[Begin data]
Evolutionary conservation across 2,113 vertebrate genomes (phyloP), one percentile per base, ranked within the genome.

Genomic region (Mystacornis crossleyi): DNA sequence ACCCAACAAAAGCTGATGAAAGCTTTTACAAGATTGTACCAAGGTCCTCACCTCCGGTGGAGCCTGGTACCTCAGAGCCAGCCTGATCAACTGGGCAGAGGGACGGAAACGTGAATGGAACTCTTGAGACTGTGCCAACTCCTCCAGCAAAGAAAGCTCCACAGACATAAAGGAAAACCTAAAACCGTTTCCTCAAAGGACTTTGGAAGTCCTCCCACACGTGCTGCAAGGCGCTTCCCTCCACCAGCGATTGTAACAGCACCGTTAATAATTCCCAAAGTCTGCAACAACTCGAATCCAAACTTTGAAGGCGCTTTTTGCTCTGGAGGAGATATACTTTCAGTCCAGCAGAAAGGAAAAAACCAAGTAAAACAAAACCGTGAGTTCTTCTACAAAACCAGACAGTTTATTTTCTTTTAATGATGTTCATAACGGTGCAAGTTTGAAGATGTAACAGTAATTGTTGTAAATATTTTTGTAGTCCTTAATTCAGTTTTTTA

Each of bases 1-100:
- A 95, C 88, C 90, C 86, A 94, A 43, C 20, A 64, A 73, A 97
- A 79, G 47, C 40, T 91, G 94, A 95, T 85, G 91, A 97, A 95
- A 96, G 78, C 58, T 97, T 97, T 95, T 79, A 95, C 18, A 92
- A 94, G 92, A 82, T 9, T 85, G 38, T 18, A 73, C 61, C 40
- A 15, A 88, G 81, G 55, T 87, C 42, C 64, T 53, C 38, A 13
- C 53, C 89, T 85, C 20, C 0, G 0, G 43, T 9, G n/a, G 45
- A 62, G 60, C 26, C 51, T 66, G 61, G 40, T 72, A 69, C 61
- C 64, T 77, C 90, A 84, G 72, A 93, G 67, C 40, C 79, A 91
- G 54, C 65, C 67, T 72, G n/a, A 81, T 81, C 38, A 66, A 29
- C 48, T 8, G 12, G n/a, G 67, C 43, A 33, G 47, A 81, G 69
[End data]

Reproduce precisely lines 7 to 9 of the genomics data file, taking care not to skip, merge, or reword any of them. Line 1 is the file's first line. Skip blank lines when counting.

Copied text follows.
- A 94, G 92, A 82, T 9, T 85, G 38, T 18, A 73, C 61, C 40
- A 15, A 88, G 81, G 55, T 87, C 42, C 64, T 53, C 38, A 13
- C 53, C 89, T 85, C 20, C 0, G 0, G 43, T 9, G n/a, G 45